Massimo Caruso

Fixed-term Assistant Professor (RTDB) of Biochemistry [BIO/10]
Membership Section: Medical Biochemistry

Massimo Caruso holds a degree in Biological Sciences (Bio-molecular address) in 2001 with a thesis entitled "Detection of Enterovirus RNA in the first diagnosis of juvenile diabetes" at the University of Catania. He subsequently obtained a PhD in Respiratory Diseases at the Faculty of Medicine and Surgery of the University of Catania with a thesis on the proinflammatory effects of oxidized low-density lipoproteins (LDL) on eosinophilic polymorphonuclear cells (Oxidized Low-Density Lipoproteins Promote Eosinophil Activation). After spending a few years working in a private research and diagnostic laboratory, where he developed a line of research on the pathogenetic mechanisms of allergic reactions, he distinguished himself at the American Academy of Asthma, Allergy and Immunology for his studies on delayed hypersensitivity reactions to drugs, winning the Fellow in Training International Travel grant Scholarship for two years (2012-2014), to present his works at the annual meeting of the scientific society. The same studies led him to obtain a patent for industrial invention: “Method and Kit for in vitro diagnostics of delayed adverse drug reactions”. He returned to the University of Catania in 2013 to coordinate the activities of a new research laboratory (Experimental Immunology) as part of an international project on biomarkers of severe refractory asthma, U-BIOPRED. Since then he has continuously carried out his research activity at the University of Catania studying the biomarkers of asthma and in particular the phenotype of smoking asthmatics. For several years, his main line of research has been the study of biomarkers of cell damage induced by cigarette smoke and "smoke-free" electronic device’s aerosol as an alternative to tobacco smoke.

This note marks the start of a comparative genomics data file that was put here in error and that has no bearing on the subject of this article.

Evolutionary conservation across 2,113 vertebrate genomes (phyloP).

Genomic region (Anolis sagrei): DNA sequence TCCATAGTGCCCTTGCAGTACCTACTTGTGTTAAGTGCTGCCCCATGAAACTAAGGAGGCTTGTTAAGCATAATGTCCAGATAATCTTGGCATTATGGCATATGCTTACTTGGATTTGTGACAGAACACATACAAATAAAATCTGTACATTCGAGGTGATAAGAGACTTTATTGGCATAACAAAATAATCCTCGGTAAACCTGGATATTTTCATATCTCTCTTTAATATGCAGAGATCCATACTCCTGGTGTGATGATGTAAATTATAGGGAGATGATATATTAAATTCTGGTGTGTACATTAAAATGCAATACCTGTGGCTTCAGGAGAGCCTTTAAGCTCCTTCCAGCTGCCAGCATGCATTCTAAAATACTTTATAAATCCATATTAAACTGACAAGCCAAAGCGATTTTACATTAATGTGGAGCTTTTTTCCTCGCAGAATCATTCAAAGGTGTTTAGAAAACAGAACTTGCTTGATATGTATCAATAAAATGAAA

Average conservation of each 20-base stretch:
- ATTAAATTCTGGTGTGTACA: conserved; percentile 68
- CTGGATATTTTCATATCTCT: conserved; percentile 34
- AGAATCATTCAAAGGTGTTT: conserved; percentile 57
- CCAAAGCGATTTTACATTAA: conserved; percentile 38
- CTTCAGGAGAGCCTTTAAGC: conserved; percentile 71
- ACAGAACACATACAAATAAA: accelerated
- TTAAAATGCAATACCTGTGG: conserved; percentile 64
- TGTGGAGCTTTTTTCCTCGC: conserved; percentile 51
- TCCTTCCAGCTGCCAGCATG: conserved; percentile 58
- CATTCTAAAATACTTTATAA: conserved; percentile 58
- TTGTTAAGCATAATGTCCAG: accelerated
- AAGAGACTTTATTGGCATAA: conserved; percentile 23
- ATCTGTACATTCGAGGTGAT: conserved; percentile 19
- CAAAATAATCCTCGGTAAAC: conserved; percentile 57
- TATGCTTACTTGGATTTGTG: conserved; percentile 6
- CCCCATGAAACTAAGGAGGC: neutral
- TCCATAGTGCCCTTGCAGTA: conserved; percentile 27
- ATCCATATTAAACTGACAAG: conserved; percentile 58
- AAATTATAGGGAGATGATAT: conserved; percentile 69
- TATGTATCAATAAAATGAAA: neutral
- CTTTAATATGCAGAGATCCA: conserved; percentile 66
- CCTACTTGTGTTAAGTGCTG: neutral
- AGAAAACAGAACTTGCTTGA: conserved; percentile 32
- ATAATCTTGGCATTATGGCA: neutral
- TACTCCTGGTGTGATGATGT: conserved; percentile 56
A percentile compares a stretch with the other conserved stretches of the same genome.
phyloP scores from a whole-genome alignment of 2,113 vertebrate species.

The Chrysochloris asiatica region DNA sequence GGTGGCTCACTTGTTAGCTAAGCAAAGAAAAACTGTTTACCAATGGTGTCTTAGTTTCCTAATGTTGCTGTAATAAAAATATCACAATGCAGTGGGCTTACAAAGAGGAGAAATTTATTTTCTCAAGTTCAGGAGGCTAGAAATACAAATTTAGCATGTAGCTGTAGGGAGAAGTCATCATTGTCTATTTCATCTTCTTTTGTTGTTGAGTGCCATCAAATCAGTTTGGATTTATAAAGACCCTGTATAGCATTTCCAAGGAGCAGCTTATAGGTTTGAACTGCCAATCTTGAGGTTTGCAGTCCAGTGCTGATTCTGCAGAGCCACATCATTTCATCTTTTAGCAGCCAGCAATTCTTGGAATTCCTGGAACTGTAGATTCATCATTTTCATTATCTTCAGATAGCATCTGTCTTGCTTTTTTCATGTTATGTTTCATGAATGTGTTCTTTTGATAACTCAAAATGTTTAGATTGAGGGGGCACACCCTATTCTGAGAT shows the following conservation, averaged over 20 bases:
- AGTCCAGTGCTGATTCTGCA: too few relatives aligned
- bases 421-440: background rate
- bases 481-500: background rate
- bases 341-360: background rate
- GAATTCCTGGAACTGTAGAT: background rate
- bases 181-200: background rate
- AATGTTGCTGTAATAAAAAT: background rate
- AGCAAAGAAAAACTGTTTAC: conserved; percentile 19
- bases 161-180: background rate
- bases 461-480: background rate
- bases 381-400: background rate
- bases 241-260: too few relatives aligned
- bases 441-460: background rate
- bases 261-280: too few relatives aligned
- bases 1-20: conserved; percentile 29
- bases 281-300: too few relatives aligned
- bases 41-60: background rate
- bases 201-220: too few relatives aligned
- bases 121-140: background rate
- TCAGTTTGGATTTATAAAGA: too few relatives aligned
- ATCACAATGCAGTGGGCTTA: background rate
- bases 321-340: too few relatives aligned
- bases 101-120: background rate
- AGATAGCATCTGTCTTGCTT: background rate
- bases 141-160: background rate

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Academic Year 2021/2022

Academic Year 2020/2021

Academic Year 2019/2020

Academic Year 2018/2019

Academic Year 2017/2018

Academic Year 2016/2017

• Cytotoxicity induced by cigarette smoke

• Vapor-induced cytotoxicity of electronic "no-burn" devices alternative to the classic cigarette

• Biomarkers of Basophil activation in the classic allergic reaction (Type I)

• Molecular phenotyping of allergic asthma, severe asthma and asthma in smokers